Mattek-Sands, currently ranked No. 154, made her Fed Cup debut for the U.S. in 2009 in the semifinals against the Czech Republic as the team’s No. 1 singles player and ranked inside the top 40 in the world. She was also originally on the roster for the quarterfinals against Argentina but was forced to withdraw due to injury. She went 0-2 in singles but then teamed with Huber to win the doubles match and send the U.S. to the final in a dramatic come-from-behind three-set victory.

Her doubles play was great through 2009 and in the 2010 Australian Open, where she reached the quarterfinals with partner Zi Yan, falling in three sets to eventual champions Venus and Serena Williams. Mattek-Sands is ranked No. 17 in the world in doubles and, now healthy, would seem the most likely candidate to team with Huber for doubles.

Perry, once ranked as high as No. 40 in the world in 2006, battled injuries in 2007 and 2008 and is now on her way back up the rankings. Currently ranked No. 107 in singles, Perry qualified for the 2010 Australian Open, losing to No. 20 Ana Ivanovic in the first round. This will be her first appearance in Fed Cup for the U.S. since 2006, where she played doubles against Germany, and it will possibly be her first time competing in singles.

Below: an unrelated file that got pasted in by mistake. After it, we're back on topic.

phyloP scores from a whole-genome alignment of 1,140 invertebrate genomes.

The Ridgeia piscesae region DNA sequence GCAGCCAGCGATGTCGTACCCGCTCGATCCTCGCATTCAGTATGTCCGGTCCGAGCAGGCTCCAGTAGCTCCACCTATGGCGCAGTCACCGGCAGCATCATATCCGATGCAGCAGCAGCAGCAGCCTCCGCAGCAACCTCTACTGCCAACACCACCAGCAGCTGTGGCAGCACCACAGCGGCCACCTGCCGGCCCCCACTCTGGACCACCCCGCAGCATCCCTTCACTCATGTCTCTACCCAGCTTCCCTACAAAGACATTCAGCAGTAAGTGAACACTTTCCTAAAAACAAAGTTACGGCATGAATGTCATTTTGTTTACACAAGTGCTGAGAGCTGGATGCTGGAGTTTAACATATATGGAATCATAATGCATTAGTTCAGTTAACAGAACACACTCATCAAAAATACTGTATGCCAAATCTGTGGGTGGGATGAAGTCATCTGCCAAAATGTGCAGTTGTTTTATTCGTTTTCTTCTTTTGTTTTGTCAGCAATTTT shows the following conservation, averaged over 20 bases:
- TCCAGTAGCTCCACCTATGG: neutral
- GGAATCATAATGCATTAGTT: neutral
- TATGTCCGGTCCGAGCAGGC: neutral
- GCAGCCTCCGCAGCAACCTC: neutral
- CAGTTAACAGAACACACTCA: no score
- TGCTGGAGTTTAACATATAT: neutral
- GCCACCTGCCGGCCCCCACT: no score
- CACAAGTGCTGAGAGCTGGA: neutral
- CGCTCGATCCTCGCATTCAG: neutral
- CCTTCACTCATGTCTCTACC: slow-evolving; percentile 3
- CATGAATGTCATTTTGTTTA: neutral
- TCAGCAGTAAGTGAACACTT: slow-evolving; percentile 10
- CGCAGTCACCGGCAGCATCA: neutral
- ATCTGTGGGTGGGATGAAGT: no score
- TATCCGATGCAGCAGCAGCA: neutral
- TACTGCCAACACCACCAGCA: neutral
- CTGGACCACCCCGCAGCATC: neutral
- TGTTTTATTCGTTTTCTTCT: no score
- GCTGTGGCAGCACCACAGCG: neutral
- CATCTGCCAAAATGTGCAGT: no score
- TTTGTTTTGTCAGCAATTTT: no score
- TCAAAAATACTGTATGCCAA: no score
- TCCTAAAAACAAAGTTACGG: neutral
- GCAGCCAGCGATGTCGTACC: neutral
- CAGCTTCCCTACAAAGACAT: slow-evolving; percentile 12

On the French team, Cornet, ranked as high as No. 11 in February 2009, will likely be the team’s No. 1 singles player. She had a breakthrough year in 2008 but not as successful a 2009 and now sits at No. 51. In her Fed Cup career that spans 2008 and 2009, she is 0-6 and 0-5 in singles.

France was also a victim of Italy’s in 2009, falling to the Italian team in the quarterfinal round and forcing the French into a World Group Playoff to keep their World Group spot. In the playoff, they defeated the Slovak Republic, 3-2.

Mattek-Sands is the only one of the U.S.’s singles players who has faced Cornet, losing to the Frenchwoman in the second round of the 2008 US Open. She is also the only one to have faced Coin, ranked No. 75 in singles and No. 63 in doubles, but not since 2006.

Coin is best known for upsetting then-world No. 1 and top-seed Ana Ivanovic in the second round of the 2008 US Open as a qualifier, then ranked No. 188. She was the lowest-ranked player ever to beat a reigning world No. 1. This will be her first Fed Cup tie.

Parmentier and Cohen-Aloro would seem likely to play doubles, if at all, just based on rankings, as they are the two lower-ranked players at No. 105 and No. 116, respectively. But Captain Nicolas Escude has a few options with not a huge rankings difference between players, and both captains have the option of changing their lineups the day of the matches. Parmentier is competing in her first Fed Cup tie, and this is the first time Cohen-Aloro has played Fed Cup since the title-winning season of 2003.

Overall, the U.S. is 10-1 against France in Fed Cup competition dating back to 1966. The players have changed many times throughout the years, but the U.S.’s goal has not: bring home the title. And this year it starts with improving to 11-1 against France.